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How to spot signs of anxiety and depression in your teenager and what to do about it
After a year of uncertainty and loss, it’s no surprise that the pandemic has taken a toll on teens, who were already at risk of experiencing poor mental health before the pandemic. Nearly half of parents surveyed for a Mott Poll Report on children’s health said their teen had shown signs of a new or worsening mental health condition since last March. “The teenage years are a phase of exploration, identity formation and connections,” says Karen Yakimchuk, an Inkblot counsellor and expert in adolescent mental health based in Calgary, Alberta. However, she says the pandemic has disrupted that development, potentially causing or worsening symptoms of anxiety and depression.
Despite this, Yakimchuk says there are ways for parents to recognize signs of anxiety and depression and offer their teens support.
While there are many types of anxiety disorders, Yakimchuk says that generally anxiety stems from a fear of the unknown. Anxiety is a survival-based instinct and can be categorized into healthy, tolerable and toxic stress responses. Healthy stress is your body telling you to be careful, like when you’re on a roller coaster or watching a scary movie. Tolerable stress is more like the temporary jittery feeling you get when you take your driver’s test. But persistent toxic stress that causes rumination and behaviour changes, is when anxiety can become a problem.
Depression is when an individual sees the world and their place in it through a lens of hopelessness. Depression goes further than your teen being discouraged by what’s going on around them. “It’s consistent, it’s extreme, and you see it across all domains...it's an internal stance that there’s no point to move forward,” Yakimchuk says.
Engage in open and transparent communication: Open communication is foundational to supporting your teen through this difficult time, says Yakimchuk. “It starts with creating an environment where mental health topics are spoken about freely.” Parents should regularly make space for teens to talk about what’s troubling them on their own terms.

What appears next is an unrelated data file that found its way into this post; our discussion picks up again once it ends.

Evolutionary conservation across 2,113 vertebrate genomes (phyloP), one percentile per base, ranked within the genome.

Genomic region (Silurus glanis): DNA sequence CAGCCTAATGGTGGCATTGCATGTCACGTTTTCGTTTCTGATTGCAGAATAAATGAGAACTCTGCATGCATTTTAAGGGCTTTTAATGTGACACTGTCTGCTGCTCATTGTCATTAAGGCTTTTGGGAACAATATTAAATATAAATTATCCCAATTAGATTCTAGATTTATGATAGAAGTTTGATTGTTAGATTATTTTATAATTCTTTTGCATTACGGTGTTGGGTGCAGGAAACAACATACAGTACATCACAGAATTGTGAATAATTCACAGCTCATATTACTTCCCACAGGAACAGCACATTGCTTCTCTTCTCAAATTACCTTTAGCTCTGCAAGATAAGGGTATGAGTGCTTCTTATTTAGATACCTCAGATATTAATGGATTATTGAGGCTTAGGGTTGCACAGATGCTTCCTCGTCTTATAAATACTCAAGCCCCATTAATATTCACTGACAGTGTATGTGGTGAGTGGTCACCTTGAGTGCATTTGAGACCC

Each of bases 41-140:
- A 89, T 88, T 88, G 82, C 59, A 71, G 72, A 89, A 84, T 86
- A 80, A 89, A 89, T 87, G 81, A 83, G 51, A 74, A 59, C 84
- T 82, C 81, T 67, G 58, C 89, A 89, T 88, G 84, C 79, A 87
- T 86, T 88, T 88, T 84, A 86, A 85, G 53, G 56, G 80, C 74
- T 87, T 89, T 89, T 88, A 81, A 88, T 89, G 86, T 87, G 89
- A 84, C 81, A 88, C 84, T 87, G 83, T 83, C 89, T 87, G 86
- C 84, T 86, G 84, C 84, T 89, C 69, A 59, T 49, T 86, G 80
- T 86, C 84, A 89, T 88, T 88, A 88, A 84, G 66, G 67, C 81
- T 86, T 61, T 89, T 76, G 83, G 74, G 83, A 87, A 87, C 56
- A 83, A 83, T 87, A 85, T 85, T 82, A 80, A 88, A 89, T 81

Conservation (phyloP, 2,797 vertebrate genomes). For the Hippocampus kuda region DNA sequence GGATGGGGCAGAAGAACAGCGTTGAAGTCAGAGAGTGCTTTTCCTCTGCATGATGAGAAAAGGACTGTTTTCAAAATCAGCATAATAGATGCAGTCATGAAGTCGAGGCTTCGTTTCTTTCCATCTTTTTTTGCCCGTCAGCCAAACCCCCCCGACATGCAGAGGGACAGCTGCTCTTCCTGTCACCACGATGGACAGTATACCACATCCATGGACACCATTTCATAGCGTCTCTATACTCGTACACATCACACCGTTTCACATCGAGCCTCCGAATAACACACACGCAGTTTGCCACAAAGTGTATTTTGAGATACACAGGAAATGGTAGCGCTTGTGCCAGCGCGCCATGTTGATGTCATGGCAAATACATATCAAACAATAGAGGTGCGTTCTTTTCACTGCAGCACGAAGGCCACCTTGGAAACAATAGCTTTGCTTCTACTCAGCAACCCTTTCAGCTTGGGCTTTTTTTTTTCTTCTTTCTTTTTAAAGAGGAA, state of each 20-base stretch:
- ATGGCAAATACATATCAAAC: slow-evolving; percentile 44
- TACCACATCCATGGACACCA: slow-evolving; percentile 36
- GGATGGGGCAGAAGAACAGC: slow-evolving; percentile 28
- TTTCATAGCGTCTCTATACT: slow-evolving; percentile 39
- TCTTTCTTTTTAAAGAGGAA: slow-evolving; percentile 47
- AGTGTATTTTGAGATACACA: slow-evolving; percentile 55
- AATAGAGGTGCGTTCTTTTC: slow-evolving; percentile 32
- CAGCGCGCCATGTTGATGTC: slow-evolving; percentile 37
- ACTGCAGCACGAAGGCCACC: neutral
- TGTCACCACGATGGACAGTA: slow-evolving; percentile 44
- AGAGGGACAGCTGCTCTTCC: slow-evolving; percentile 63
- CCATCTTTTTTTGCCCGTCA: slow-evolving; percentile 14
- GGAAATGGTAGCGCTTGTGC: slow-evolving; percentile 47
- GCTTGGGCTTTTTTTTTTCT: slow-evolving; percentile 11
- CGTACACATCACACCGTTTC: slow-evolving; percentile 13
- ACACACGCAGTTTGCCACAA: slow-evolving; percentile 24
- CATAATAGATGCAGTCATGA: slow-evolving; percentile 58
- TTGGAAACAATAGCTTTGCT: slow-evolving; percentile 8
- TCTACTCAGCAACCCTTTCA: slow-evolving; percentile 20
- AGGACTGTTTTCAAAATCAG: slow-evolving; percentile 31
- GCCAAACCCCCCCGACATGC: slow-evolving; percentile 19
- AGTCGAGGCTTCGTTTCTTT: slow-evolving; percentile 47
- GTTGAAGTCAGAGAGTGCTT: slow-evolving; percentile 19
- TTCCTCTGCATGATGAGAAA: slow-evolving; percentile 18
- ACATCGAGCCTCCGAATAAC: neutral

But sometimes kids just aren’t comfortable opening up to their parents. That’s why it’s also important to discuss your child’s circle of support, says Yakimchuk. Brainstorming who your child is comfortable speaking to about their mental health can give them space to be open with those they trust about their issues with a bonus of reassuring parents that their child is supported.
Don’t go into fix-it mode: Parents often want a quick solution to their teen’s mental health struggles. But jumping straight to advice-giving can be diminishing to a young person’s experiences. “Questions like ‘Why don’t you just do this, why do you worry so much?,’ convey a sense of judgement,” says Yakimchuk. “It stifles (your child’s) exploration, their discovery of themselves and of the world.”
Instead, Yakimchuk suggests inviting your child to share their perspective by asking open questions like: “What’s on your mind?” or “How can I help you with what’s going on?”
When your child isn’t in the mood to talk about their mental health, try simply spending quality time. “Not every conversation needs to be about struggle,” Yakimchuk says. “Every child deserves someone that will...appreciate their skills, innovation, creativity and expression.”
Help find the resources they need: If your teen wants to seek therapy or additional support, Yakimchuk says to first validate the insight and courage it takes to ask. From there, she suggests shortlisting three or so professionals and taking advantage of free consultation sessions to see who they click with.
If your teen isn’t as willing to accept help, Yakimchuk acknowledges that’s a difficult position for parents to be in and that respectful persistence is key. “It’s not necessarily banging on the door, it’s about knocking on the door.” She says to ask about their reservations and try to address them periodically. Parents can also suggest self-directed resources like podcasts and audiobooks.
If your teen is expressing thoughts of self harm or suicidal plans however, it’s time to get emergency support. It’s is important that parents take all threats of suicide seriously. Stay with your teen and get help.
Yakimchuk also notes that teens are stronger than they’re given credit for. While it’s hard to predict when, with consistent and professional support, your teen will eventually bounce back.
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